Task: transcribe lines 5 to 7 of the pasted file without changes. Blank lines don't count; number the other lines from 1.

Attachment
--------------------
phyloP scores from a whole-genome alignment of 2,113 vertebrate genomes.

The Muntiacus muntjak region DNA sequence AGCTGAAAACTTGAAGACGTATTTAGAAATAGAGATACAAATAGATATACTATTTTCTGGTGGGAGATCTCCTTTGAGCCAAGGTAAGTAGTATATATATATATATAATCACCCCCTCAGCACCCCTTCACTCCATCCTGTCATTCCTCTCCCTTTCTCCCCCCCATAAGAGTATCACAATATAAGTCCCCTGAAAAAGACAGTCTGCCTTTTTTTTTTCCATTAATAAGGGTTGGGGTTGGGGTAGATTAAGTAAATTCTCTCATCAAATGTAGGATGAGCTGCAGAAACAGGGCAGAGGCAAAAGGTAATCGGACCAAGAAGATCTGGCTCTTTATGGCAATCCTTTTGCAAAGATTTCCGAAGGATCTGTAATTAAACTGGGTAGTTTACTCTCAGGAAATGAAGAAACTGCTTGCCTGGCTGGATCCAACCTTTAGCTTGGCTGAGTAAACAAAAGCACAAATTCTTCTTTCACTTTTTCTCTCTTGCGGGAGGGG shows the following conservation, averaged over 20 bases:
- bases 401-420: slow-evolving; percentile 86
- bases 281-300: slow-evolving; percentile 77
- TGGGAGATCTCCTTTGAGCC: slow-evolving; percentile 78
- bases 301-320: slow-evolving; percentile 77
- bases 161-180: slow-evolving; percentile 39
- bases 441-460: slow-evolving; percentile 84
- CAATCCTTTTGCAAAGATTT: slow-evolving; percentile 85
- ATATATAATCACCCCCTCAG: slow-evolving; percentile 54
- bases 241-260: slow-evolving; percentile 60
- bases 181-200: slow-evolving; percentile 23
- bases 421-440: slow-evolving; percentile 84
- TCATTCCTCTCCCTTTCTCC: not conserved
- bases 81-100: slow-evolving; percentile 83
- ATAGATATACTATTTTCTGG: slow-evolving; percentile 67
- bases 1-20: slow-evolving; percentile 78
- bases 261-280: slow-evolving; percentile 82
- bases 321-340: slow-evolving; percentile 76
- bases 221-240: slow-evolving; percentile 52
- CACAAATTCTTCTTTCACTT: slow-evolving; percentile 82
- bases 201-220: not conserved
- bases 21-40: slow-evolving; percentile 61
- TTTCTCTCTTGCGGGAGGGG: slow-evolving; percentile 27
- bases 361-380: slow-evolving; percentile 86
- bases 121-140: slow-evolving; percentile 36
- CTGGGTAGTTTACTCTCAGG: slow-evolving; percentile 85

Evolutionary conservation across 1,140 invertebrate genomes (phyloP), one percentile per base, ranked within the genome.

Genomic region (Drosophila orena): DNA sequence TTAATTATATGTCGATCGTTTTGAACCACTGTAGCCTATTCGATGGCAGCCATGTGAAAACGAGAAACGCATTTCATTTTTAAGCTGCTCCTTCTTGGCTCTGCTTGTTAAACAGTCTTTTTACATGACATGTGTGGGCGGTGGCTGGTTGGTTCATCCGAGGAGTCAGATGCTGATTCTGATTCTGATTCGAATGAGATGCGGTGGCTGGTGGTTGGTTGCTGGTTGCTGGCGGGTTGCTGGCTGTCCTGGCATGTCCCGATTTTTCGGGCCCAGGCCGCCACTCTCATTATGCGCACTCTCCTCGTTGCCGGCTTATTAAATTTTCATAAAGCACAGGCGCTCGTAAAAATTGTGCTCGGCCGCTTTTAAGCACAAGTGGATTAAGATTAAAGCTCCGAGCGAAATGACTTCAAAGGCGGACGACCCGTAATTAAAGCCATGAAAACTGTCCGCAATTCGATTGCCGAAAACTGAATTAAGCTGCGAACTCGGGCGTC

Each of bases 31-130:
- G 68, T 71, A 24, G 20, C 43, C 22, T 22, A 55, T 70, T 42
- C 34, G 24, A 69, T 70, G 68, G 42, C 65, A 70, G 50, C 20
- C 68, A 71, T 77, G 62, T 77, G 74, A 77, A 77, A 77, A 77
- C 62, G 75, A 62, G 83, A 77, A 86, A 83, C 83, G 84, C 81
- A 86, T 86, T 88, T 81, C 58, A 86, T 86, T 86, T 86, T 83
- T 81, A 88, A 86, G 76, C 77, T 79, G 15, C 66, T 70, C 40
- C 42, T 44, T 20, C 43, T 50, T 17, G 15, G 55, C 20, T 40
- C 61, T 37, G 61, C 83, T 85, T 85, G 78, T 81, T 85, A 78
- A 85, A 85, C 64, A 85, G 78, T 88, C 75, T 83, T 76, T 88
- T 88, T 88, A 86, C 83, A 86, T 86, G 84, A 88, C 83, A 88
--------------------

- TGGGAGATCTCCTTTGAGCC: slow-evolving; percentile 78
- bases 301-320: slow-evolving; percentile 77
- bases 161-180: slow-evolving; percentile 39